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First post - hi everyone!  My name is Guy.  You might remember me from such products as Rome:Total War where I wrote the scripting language.

For our next effort, I am investigating Lua.  I have integrated the library into our prototype and executed commands from its CLI.  This is all good - I even have batch files running.  However, I have a number of issues I need to resolve.  I don't need code to be written, merely some pointers in the right direction for investigation before I funnel my efforts too tightly.  I should also point out that I went straight to Roberto Ierusalimschy's online version of Programming in Lua before I read the html manual, so if there is any apparent version collisions with function calls, or if I'm doing deprecated stuff, that may be why.  Feel free to point it out.

Firstly, my "batch files" can't do control structures.  I am merely passing each command to luaL_loadbuffer and lua_pcall which means that "for" gets short shrift.  I am currently looking through the interpreter source code with a fine toothed comb and a pith helmet.  I'm a C++ developer, and I haven't used C since the 80s, so this is proving to be a testing time for me.

It seems to be the case that the interpreter collects together commands within structures and executes them when the structure is complete.  Is that correct?

Next, we want to use Lua as a scripting language.  Now, we are clearly suffering a bit of a semantic cock-up here, as everyone on the team seems to have a different idea of what a scripting language is.  For example, some see a scripting language as a setup system for UI layout management, others for speedy macros, while there are those who tell me a scripting language is for narrating the movement of armies about the battlefield.  Frankly, I'm not so bothered about this, but I need to accommodate all these uses.

Some things have worried me about this during my investigations.  In Rome the scripting language had a concept of game time, and you could suspend execution for a few seconds while the game did its thing.  For example, you could direct troops to move thirty metres to the south, and suspend execution until they had done that.  Given my earlier observation about execution being lined up in big chunks, I'm concerned this isn't going to be possible without fundamentally altering the way that Lua executes its commands.  I'm a big boy, I can do that, I've been coding for many years, but it makes me shudder a little because it strikes at the heart of the language and suggests I'm in the wrong place.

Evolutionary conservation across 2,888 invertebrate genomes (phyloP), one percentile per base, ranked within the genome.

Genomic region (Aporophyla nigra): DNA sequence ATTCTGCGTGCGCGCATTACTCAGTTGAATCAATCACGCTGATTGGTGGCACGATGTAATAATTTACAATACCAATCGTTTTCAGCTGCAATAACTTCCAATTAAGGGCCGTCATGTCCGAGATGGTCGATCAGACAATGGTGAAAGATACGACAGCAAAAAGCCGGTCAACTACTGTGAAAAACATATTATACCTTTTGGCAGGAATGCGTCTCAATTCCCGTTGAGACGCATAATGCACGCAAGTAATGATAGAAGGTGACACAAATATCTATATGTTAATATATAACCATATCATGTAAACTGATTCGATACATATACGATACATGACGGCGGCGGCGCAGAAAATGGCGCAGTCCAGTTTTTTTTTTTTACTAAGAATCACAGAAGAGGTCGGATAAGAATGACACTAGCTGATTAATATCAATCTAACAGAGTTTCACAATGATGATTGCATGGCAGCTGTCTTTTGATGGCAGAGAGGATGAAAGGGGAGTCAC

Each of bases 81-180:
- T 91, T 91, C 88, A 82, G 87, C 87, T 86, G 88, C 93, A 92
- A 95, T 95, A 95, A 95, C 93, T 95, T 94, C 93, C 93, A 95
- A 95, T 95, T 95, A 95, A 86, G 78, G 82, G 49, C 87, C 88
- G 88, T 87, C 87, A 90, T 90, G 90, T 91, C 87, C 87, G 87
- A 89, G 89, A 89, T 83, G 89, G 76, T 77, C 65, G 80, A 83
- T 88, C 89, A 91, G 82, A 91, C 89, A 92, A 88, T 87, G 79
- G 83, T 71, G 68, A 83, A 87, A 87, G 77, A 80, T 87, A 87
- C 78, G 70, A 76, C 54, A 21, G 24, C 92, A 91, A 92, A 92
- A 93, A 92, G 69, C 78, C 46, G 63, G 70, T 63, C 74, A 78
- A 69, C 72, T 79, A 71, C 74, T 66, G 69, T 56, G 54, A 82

Additionally, we had interrupts.  You could monitor an event (such as a general dying) and execute code when that event occurred.  Additionally, you could poll for conditions, so that code would be executed when your (the scripter's) own kind of event occurred.  I imagine I would implement this by putting a lua_pcall construct at the event dispatch, and calling the polling functions at every tick.

What this really boils down to is:

Is it possible to direct Lua to "execute only the next instruction in the script" regardless of whether it's in a loop?
Is it possible to re-enter a script with a prior context so that the lua_State of one function can be used as the lua_State of another?

Lua may be inappropriate for this endeavour - the concept of partial execution of scripts may be problematic.  If that's the case, tell me and I'll move on to another option - maybe I'll expand what I have at the moment.

Guy Davidson